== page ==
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Re: Help to improve new package (djmount)

MJ Ray wrote:
> Was the original standardisation's justification of following
> a 1997 FOLDOC entry solid enough?  That lists both as alternatives.

Do we know for sure that the one-word variant is getting commoner?
People were writing it as one word on comp.os.vms more than twenty
years ago, so if it hasn't taken off yet, maybe it never will.
Compare "harddrive", which has been around as a sporadic variant for
about as long.

>>> I'm asking for evidence that "filesystem" is seen by the general
>>> public as more obscure and intimidating than "file system".
>> This is a strange thing to be skeptical about.  You do at least
>> recognise that they see it as a jargonism?  [...]
> Yes, but the jargonicity is independent of spelling.

They don't know that.  When users read "file system", that's a
phrase made up of two familiar words.  People encounter novel
phrases all the time; they may not even recognise this one as being
a fixed idiom.  On the other hand, when they see "filesystem" they
know they've run into an unfamiliar vocabulary item.  Maybe it means
the same thing as the phrasal version; maybe (like "usernames") it

Once you're familiar with the word, it has advantages - for instance
it stacks better in phrases like "regular filesystem backups".  This
helps the technical specialists express themselves more compactly...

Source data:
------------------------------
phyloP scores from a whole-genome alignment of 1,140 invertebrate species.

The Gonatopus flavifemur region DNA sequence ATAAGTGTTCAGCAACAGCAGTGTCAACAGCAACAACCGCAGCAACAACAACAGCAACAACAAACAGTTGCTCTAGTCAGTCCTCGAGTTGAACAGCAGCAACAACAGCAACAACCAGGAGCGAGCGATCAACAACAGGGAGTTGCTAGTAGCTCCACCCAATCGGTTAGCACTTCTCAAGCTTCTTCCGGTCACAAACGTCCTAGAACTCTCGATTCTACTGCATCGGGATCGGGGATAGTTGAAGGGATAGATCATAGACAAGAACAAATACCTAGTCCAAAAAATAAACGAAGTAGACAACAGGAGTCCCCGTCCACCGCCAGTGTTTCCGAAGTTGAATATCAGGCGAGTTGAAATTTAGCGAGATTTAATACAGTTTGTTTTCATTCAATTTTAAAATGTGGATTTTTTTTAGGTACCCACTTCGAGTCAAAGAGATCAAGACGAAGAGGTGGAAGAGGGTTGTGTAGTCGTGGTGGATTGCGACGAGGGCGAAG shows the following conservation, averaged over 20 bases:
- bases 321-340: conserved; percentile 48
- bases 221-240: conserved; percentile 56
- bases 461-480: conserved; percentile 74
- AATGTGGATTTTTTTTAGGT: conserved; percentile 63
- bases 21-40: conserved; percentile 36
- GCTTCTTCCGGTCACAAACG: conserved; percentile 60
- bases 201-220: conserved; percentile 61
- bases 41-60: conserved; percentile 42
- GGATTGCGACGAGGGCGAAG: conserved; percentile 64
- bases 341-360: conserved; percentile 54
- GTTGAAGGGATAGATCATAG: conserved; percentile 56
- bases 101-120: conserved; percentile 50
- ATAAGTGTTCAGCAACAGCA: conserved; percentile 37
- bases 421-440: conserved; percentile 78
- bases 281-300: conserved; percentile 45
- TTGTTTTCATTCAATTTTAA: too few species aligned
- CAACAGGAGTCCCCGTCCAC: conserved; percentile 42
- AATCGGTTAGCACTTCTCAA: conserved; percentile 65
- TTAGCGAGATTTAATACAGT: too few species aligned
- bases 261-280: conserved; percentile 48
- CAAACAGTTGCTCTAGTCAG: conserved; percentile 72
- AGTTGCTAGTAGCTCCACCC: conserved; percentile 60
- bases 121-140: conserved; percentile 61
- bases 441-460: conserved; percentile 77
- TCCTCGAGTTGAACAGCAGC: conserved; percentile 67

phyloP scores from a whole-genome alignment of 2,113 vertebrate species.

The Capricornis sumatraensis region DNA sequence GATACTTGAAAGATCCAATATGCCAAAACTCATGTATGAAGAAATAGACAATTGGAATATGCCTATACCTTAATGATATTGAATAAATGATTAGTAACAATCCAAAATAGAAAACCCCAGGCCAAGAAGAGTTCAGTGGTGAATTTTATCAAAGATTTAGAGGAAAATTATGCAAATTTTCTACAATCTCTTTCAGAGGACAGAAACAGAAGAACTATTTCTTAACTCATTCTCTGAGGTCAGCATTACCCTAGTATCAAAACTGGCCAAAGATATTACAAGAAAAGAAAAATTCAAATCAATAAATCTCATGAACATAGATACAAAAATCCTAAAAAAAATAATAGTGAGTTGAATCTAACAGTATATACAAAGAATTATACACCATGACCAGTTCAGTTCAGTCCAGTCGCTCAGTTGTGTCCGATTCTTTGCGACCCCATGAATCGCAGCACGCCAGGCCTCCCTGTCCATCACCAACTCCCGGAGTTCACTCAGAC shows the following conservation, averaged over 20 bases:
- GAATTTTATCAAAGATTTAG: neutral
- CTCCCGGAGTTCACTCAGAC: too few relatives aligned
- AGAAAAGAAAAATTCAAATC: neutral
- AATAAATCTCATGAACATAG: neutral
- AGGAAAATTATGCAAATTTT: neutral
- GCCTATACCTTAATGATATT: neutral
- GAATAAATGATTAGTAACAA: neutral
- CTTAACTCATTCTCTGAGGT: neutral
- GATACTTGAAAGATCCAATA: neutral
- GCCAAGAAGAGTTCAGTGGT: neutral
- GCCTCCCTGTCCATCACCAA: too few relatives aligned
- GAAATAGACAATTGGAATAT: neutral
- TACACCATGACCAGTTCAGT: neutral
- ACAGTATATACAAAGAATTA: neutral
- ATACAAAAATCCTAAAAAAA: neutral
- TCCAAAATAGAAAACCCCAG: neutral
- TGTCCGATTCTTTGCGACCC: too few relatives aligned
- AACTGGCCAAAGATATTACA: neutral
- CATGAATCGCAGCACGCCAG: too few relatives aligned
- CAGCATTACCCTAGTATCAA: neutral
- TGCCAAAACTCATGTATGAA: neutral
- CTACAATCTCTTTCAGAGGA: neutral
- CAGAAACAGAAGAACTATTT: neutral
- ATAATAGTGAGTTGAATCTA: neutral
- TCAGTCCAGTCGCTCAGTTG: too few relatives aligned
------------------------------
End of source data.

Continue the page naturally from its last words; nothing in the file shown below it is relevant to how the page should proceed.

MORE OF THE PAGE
but that's not always appropriate in documentation.

>>>>  - She answered the king's question foolishly.
>>>>  - She foolishly answered the king's question.
>>> The second one is ambiguous.
>> All sentences are ambiguous if you look for ambiguity hard enough.
>> Nonetheless, both of these have clear default interpretations.  I
>> can give plenty of other examples if you don't like that one - for
>> instance, what would you do with "she barely answered"?
> Express it differently because the ambguity in that one is too amusing
> to concentrate!

To me, there is no ambiguity - there's a degree adverb and there's a
manner adverb, and the word order always tells me which is intended
(besides, the only verbs I would ever modify with manner-adverb
"barely" are ones like "furnish").

Throwing out all pre-modifying adverbs is a bad idea, but I suppose
it provides a handy guideline if you've got a paragraph with too
many adverbs in it - it'll be the ones before verbs that are easiest
to get rid of.

>> [...] I'd be interested to know where you got this rule
>> against pre-head modifying adverbs - can you point at a style guide
>> that mentions it?  Is it some sort of generalisation of the old
>> taboo against split infinitives?
> It's not a rule.  It's a preference because it's easier to understand
> a phrase if you see the verb before the adverb that modifies it.

Why would you expect that to be true of verbs and adverbs when it's
obviously untrue of nouns and adjectives?  If things were this
simple, we'd all speak verb-initial languages.
"Yrch!" said Legolas, falling into his own tongue. - JRRT, LotR

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